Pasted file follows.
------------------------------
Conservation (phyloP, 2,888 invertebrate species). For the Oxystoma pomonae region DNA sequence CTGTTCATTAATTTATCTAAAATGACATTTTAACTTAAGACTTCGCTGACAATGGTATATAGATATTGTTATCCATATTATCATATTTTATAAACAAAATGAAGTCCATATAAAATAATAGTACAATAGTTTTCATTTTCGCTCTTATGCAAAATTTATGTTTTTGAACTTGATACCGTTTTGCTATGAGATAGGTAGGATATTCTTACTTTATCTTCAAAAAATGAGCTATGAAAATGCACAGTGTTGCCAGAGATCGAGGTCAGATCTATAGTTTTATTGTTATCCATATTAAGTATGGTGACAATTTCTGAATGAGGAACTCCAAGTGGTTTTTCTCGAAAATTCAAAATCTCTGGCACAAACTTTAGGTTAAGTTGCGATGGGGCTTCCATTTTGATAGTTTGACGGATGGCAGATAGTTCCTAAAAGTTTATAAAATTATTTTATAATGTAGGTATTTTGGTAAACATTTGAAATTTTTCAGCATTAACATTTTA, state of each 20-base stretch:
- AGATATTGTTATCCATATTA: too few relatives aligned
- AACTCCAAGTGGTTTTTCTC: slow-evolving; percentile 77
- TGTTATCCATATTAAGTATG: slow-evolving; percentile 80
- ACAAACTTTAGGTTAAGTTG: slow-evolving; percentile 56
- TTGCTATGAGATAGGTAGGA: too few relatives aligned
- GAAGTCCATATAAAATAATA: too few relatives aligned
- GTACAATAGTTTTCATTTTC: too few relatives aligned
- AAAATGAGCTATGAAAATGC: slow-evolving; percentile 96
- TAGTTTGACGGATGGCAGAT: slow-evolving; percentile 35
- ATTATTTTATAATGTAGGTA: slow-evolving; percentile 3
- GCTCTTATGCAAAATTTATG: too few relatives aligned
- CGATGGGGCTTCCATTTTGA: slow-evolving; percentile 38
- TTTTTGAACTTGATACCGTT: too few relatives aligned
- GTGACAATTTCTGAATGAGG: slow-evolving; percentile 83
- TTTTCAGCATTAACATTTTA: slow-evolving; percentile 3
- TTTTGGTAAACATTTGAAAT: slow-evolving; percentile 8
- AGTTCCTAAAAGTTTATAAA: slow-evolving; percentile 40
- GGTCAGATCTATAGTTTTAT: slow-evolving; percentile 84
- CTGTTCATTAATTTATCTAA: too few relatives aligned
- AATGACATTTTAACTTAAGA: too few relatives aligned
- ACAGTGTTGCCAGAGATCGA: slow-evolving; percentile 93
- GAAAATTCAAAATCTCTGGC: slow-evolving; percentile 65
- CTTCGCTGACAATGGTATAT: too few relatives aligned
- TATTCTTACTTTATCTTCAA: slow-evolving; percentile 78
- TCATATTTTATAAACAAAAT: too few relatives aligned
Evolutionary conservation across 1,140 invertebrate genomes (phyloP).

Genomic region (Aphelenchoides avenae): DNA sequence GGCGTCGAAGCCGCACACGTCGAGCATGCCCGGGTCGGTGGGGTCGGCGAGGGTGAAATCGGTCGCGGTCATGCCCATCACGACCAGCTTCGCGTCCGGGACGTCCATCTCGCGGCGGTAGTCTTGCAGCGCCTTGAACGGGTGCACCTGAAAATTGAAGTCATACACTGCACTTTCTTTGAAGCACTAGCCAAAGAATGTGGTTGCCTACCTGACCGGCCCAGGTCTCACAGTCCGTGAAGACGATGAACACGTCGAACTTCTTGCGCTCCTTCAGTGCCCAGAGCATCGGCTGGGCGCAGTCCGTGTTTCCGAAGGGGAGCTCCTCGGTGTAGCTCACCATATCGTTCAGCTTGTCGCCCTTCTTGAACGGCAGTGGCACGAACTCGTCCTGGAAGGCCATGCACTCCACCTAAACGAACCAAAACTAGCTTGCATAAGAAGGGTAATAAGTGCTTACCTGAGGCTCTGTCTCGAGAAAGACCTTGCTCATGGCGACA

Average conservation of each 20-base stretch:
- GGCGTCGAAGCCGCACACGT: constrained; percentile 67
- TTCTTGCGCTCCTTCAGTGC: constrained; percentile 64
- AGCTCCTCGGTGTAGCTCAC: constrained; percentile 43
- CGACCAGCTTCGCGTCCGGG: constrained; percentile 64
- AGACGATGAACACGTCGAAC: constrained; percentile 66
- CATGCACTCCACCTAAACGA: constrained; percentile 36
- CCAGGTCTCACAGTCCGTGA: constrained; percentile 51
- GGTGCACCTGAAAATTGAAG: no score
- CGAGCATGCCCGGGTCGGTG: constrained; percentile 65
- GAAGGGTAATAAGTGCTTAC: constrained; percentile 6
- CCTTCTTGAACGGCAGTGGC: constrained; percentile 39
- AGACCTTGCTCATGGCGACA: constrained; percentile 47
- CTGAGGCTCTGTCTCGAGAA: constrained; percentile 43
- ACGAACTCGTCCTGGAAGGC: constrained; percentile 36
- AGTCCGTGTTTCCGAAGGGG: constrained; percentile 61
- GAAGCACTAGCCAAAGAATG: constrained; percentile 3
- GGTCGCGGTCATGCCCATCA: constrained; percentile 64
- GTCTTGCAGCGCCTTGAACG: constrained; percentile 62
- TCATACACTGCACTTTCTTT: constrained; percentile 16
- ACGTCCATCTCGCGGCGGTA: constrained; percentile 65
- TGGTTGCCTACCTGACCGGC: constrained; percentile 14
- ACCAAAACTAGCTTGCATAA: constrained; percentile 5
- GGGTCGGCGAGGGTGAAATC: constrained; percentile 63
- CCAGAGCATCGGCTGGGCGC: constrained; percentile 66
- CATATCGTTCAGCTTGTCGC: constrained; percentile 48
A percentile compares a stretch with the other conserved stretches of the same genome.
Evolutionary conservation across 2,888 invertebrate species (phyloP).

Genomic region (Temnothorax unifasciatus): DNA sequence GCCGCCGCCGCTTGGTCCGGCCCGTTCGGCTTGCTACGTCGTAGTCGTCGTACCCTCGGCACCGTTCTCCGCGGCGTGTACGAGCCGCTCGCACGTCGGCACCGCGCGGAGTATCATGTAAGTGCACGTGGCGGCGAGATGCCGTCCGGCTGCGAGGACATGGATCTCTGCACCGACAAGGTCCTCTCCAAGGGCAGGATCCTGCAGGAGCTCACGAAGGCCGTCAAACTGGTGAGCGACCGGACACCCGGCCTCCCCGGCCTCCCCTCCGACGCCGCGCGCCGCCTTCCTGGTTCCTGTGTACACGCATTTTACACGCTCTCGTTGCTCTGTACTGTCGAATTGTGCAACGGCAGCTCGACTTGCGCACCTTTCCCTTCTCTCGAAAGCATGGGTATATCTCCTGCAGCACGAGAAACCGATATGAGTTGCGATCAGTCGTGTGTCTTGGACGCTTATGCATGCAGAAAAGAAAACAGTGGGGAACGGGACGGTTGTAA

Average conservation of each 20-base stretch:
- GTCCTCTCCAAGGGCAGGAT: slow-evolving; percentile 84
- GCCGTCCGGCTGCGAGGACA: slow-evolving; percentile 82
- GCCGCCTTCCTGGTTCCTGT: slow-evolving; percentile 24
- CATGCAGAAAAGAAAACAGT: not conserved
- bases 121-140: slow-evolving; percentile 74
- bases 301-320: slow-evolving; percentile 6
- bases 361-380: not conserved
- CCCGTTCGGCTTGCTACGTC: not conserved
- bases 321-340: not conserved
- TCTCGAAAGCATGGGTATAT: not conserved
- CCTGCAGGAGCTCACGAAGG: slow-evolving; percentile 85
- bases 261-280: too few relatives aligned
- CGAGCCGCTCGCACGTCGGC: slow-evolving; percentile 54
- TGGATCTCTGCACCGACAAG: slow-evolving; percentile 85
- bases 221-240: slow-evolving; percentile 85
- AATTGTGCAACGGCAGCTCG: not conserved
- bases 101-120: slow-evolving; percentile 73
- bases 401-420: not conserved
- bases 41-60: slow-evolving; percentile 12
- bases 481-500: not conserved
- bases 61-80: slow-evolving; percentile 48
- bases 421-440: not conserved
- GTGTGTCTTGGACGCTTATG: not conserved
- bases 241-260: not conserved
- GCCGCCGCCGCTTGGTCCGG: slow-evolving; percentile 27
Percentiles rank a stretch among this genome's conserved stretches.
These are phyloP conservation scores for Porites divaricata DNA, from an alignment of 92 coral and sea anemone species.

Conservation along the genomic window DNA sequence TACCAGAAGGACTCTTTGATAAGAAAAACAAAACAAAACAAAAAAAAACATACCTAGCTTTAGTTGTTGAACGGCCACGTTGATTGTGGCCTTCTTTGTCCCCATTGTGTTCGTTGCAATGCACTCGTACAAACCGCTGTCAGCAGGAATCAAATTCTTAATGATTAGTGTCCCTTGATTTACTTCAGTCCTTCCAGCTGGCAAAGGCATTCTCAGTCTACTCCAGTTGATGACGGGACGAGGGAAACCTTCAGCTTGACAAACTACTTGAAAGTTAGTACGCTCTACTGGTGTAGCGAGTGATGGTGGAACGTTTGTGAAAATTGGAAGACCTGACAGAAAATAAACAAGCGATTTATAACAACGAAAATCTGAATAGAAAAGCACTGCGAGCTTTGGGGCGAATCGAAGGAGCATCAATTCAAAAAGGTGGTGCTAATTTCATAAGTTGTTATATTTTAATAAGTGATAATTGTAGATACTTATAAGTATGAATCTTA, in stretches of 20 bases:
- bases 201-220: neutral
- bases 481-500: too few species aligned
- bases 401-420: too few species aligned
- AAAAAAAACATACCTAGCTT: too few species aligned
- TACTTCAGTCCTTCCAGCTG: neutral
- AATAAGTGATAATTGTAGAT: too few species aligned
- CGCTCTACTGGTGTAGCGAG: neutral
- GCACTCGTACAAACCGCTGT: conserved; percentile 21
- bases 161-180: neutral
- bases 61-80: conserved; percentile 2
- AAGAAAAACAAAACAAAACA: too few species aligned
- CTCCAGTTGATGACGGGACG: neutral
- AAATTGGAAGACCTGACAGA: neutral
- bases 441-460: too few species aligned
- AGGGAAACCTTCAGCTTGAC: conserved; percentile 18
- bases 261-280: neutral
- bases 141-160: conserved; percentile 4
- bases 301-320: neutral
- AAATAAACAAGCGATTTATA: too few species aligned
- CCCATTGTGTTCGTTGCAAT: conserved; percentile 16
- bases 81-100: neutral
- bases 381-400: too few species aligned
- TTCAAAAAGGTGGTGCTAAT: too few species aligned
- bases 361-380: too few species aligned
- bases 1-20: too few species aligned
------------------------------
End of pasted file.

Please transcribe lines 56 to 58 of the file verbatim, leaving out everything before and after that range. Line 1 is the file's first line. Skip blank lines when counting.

Evolutionary conservation across 2,888 invertebrate species (phyloP).

Genomic region (Temnothorax unifasciatus): DNA sequence GCCGCCGCCGCTTGGTCCGGCCCGTTCGGCTTGCTACGTCGTAGTCGTCGTACCCTCGGCACCGTTCTCCGCGGCGTGTACGAGCCGCTCGCACGTCGGCACCGCGCGGAGTATCATGTAAGTGCACGTGGCGGCGAGATGCCGTCCGGCTGCGAGGACATGGATCTCTGCACCGACAAGGTCCTCTCCAAGGGCAGGATCCTGCAGGAGCTCACGAAGGCCGTCAAACTGGTGAGCGACCGGACACCCGGCCTCCCCGGCCTCCCCTCCGACGCCGCGCGCCGCCTTCCTGGTTCCTGTGTACACGCATTTTACACGCTCTCGTTGCTCTGTACTGTCGAATTGTGCAACGGCAGCTCGACTTGCGCACCTTTCCCTTCTCTCGAAAGCATGGGTATATCTCCTGCAGCACGAGAAACCGATATGAGTTGCGATCAGTCGTGTGTCTTGGACGCTTATGCATGCAGAAAAGAAAACAGTGGGGAACGGGACGGTTGTAA

Average conservation of each 20-base stretch: